In 15 short years, Kershaw helped put the Canadian men’s team on the radar having racked up a total of 14 World Cup medals, including three victories. It was a run highlighted by a second-place overall finish on the 2012 World Cup circuit.
“Devon was like a big brother for me. He showed me the path of excellence in our sport from the day I joined the World Cup team,” said Alex Harvey. “It’s been a great journey for us. We gave Canada its first World Championship title together and since that day, we never looked back. Watching Devon dominate the world of cross-country skiing in 2012 really opened the flood gates for me, and it definitely broke the glass ceiling on the overall World Cup podium for a North American man. He was a great teammate and I couldn’t be more proud of him.”
Harvey, Kershaw and the Canadian squad were thriving on the road to the 2014 Olympics in Sochi with nearly the entire World Cup team having taken a turn standing on the international podium.
“It is really crazy to think now that I have been a part of breaking all of these records – winning the World Championships, the World Cup medals, and the first distance relay medal last year, and to see what Alex (Harvey) has been able to do. It is just an amazing thing, and something I am very proud of.”
Kershaw’s illustrious career also brought him agonizingly close to becoming the first Canadian male to stand on the Olympic podium with a fourth-place finish in the team sprint with Harvey, and a fifth-place result in the 50-kilometre classic-ski race at the 2010 Games.
“After skiing for two hours, and to finish two seconds from a gold medal, and less than a second from a bronze in 2010 really was a heartbreak, but I did believe I’d have another chance,” said Kershaw. “We went to Sochi with the strongest men’s team ever. We were all in good shape and winning medals leading up to those Games. We were ready, but everything that could go wrong unfortunately did. I wanted nothing more than to see a Canadian male stand on the Olympic podium while I was skiing. It is heartbreaking to know I won’t be a part of that, but I know I have to be proud of what we all accomplished as a team.”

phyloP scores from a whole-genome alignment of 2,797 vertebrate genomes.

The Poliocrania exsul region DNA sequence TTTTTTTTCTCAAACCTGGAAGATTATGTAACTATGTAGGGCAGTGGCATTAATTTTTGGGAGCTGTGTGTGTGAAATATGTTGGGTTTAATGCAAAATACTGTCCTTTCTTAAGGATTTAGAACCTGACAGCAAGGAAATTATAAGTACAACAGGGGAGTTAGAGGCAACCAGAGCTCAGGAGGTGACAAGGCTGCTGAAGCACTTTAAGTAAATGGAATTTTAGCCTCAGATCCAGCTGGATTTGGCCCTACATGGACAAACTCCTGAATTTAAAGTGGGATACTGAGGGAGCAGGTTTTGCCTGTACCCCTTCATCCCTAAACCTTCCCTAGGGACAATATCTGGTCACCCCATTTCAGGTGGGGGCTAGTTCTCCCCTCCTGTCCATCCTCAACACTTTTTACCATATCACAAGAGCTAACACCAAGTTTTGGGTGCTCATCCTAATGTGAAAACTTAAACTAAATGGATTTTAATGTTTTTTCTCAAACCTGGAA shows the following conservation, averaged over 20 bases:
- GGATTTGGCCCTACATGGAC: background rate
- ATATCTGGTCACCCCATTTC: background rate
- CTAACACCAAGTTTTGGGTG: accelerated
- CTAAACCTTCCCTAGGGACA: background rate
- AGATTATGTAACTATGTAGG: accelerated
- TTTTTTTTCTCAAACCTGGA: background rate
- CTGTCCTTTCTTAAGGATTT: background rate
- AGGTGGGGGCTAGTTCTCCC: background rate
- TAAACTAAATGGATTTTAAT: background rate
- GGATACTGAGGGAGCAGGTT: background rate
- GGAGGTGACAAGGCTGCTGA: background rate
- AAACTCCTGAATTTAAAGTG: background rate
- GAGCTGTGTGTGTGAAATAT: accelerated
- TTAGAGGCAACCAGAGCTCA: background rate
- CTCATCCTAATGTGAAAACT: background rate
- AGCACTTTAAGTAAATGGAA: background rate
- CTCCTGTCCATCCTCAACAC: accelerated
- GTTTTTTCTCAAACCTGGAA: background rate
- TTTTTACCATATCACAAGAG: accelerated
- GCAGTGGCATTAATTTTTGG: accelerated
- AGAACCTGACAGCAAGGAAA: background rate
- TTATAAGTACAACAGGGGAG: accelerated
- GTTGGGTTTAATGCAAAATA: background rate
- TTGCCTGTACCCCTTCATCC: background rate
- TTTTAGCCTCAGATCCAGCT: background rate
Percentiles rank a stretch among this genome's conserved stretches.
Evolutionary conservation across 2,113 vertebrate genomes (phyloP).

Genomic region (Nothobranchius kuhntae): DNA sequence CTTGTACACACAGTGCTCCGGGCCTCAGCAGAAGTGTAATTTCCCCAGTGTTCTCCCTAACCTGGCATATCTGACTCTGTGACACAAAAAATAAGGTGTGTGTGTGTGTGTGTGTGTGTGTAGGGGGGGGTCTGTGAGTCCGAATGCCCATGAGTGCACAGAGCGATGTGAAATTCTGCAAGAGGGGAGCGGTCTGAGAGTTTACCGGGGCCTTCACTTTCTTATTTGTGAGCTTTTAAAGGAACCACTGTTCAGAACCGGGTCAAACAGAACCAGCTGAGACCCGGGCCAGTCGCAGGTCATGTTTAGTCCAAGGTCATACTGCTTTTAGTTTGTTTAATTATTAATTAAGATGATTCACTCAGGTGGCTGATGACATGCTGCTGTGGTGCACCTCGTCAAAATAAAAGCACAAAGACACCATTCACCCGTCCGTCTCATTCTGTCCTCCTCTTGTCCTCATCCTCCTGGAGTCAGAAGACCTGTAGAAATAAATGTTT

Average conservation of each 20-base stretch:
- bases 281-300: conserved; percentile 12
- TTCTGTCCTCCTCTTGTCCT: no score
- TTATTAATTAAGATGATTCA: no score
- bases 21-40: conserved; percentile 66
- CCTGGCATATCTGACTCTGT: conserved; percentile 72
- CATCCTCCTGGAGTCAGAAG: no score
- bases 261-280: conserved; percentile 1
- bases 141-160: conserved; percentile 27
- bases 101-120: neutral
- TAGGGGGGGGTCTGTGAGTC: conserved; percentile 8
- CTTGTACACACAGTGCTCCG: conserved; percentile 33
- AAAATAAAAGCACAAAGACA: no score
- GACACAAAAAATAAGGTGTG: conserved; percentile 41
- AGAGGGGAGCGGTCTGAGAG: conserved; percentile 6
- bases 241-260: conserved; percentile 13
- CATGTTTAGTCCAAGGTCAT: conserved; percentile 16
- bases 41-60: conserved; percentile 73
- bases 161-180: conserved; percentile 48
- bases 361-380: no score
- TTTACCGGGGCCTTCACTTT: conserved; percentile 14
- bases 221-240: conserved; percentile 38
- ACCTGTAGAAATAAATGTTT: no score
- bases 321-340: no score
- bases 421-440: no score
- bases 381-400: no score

Now living in Norway with his wife – accomplished Norwegian cross-country skier Kristin Stoermer Steira – and their daughter, Kershaw has a long list of items to tackle on his “To Do List.” At the top is spending precious time with his family and then hitting the books.
“There are a lot of tough choices you have to make being a cross-country skier from Canada. We lived out of our suitcases while traveling around the world for more than seven months of the year. It was getting really tough to leave my family last year, so I’m looking forward to being close to home,” said Kershaw, who also admits he’s going to work on learning to speak more Norwegian. “I want to stay involved in the sport at some level – whether it is in Canada or Norway – but in the short term – I need to get back to school and continue my education, so my mom can sleep well at night. That is first on the agenda!”